Exploring Garden Transformations
At the beginning of the last century, wealthy Americans hired landscape architects to design and install specialty gardens on their estates. Some designers enjoyed national reputations and were known for a specific style, such as Italianate or Colonial Revival. Others worked locally, often designing gardens for an entire “social set.” Although most of these elaborate estate gardens are long gone, their well-documented pasts provide rich resources for exploring garden history.
The first exhibition in the American Garden Legacy series, Exploring Garden Transformations, 1900-2000,traces the aesthetic, organic, and functional evolution of five estate gardens during the last century. Once the pride of luxurious estates, some fell into neglect during the Depression or later, when high taxes and upkeep costs contributed to their demise. Others survived through family stewardship or a strong sense of community ownership. Today, all five of these revitalized Edens are enjoyed as parks, historic gardens, community cultural centers, or residential property.
Featured in the exhibition are Grosse Pointe War Memorial (formerly The Moorings) in Michigan; Beacon Hill in Newport, Rhode Island; Shirley Plantation on the James River in Virginia; Thornewood in Tacoma, Washington; and Weld in Brookline, Massachusetts. The estate owners—industrialists, descendents of America’s first settlers, a banker, and a diplomat—hired the best landscape architects and designers of the day, including the Olmsted Brothers, Charles A. Platt, and Ellen Shipman.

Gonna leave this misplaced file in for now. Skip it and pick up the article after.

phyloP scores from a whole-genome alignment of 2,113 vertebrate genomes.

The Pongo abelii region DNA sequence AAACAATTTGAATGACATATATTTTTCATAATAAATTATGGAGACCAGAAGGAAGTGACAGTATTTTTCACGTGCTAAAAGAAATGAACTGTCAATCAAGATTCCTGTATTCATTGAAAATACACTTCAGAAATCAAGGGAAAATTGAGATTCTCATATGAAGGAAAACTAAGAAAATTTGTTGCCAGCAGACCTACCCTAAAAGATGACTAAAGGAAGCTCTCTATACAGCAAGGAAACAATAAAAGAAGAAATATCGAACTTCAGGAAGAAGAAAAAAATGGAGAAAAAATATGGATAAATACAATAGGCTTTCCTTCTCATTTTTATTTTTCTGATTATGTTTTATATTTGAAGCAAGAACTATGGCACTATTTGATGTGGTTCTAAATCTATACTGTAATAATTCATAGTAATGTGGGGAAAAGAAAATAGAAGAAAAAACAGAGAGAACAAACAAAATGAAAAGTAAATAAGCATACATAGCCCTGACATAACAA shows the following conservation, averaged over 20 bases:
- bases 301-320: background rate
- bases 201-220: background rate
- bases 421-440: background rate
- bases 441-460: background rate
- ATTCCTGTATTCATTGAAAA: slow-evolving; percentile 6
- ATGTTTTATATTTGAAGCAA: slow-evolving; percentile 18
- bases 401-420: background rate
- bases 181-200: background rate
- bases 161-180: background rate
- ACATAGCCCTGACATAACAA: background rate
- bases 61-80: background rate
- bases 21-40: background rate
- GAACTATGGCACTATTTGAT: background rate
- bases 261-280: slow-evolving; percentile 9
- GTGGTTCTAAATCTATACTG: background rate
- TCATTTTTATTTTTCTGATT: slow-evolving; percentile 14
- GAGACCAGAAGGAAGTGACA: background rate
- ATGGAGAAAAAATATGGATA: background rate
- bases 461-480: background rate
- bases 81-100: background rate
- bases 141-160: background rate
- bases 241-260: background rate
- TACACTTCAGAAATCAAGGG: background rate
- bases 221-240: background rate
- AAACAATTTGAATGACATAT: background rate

Exhibition imagery draws heavily from the collections of the Smithsonian’s Horticulture Services Division, primarily its Archives of American Gardens, and the Smithsonian Institution Libraries. Reproductions of hand-colored glass lantern slides from the Archives’ Garden Club of America Collection are complemented by an array of reproduced design plans, period photographs, correspondence, publications, and seed catalog images.
Opportunities for local programming, including garden club or nursery involvement, further enrich the exhibition’s potential.
Exploring Garden Transformations, 1900–2000 , has been made possible by W. Atlee Burpee & Co.